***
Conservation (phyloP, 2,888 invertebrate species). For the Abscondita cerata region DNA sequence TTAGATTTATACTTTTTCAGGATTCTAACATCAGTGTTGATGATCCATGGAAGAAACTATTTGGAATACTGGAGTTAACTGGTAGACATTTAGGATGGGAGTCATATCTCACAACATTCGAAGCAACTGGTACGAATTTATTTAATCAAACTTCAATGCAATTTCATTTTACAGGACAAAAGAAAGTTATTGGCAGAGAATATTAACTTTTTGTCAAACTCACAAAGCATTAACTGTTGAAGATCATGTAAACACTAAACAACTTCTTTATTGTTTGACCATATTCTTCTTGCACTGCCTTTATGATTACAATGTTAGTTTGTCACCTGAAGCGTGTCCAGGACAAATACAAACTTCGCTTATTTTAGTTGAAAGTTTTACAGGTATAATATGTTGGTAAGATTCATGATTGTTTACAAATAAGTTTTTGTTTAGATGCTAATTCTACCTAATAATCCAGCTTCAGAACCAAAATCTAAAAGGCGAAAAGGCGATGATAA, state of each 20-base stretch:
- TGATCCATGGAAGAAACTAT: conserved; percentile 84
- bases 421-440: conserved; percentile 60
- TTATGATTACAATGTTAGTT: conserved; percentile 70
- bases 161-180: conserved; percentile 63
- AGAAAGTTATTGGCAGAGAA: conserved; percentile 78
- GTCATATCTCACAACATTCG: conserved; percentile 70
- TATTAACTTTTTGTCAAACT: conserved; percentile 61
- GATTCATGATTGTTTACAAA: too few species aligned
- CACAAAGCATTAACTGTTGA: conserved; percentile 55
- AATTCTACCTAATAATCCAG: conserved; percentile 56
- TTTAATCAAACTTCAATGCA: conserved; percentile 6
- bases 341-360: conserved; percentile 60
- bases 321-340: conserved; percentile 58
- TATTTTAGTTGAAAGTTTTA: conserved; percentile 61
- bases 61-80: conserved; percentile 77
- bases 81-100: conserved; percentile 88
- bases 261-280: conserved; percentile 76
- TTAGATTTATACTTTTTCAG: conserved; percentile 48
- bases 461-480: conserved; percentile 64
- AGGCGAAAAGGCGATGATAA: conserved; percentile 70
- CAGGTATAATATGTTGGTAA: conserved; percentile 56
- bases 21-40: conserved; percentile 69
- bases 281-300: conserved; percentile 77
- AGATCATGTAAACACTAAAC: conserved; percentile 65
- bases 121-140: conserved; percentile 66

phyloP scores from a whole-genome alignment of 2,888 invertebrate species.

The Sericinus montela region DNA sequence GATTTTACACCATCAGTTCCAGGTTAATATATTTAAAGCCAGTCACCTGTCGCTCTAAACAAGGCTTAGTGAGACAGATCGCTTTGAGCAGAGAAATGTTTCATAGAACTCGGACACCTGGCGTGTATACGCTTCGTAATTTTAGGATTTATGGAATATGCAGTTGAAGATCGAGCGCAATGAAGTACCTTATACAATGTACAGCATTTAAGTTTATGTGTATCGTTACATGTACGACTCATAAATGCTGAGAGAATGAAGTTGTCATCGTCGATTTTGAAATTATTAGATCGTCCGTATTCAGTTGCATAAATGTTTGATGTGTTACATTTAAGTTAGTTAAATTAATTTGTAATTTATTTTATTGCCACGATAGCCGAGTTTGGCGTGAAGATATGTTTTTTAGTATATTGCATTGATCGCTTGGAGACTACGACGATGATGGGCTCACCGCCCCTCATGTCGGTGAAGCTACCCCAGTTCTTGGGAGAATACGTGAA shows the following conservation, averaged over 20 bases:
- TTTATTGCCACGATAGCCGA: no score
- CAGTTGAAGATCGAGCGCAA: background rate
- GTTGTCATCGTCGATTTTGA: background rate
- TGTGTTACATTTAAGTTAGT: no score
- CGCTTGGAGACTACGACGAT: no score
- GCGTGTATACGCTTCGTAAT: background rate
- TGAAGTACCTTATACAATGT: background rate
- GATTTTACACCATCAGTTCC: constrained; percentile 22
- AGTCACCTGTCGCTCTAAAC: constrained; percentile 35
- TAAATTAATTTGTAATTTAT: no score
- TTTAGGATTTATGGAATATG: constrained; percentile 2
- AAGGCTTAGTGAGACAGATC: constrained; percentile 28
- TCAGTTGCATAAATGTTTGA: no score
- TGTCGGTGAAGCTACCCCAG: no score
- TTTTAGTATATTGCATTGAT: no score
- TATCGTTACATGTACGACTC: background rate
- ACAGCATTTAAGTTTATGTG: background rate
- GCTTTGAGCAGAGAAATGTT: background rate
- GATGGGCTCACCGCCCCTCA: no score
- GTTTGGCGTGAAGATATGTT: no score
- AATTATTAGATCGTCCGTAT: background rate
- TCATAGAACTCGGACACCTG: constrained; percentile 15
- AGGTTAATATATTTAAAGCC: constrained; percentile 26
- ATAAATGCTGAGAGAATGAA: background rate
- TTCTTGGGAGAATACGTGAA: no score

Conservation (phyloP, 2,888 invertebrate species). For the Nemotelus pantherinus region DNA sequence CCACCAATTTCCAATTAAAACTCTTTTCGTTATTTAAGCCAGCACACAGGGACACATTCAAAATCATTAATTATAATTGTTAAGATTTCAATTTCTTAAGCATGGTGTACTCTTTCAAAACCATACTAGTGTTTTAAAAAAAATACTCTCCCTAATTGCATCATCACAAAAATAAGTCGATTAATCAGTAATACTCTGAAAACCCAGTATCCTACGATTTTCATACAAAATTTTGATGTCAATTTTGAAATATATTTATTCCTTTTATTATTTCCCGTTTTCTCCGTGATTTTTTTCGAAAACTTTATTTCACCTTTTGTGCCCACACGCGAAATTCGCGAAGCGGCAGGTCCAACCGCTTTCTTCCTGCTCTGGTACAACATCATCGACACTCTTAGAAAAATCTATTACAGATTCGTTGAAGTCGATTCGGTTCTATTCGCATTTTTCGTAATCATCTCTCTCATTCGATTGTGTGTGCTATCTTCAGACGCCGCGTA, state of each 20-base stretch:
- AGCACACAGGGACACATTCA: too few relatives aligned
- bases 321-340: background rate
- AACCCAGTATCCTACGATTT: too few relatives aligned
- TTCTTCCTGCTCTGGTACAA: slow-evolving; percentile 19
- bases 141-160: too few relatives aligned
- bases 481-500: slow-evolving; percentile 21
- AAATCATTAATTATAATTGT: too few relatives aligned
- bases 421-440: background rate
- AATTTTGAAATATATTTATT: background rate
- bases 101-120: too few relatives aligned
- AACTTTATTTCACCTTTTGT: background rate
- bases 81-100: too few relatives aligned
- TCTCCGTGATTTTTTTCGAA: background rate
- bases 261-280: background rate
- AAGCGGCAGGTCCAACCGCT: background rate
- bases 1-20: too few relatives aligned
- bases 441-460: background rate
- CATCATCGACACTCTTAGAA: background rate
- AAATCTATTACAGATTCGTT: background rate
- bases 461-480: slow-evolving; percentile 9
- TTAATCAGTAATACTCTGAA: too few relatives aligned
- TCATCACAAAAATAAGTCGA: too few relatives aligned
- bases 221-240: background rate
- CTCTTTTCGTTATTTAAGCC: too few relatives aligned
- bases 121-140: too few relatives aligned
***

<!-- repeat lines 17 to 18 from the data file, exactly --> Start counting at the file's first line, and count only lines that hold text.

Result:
- bases 81-100: conserved; percentile 88
- bases 261-280: conserved; percentile 76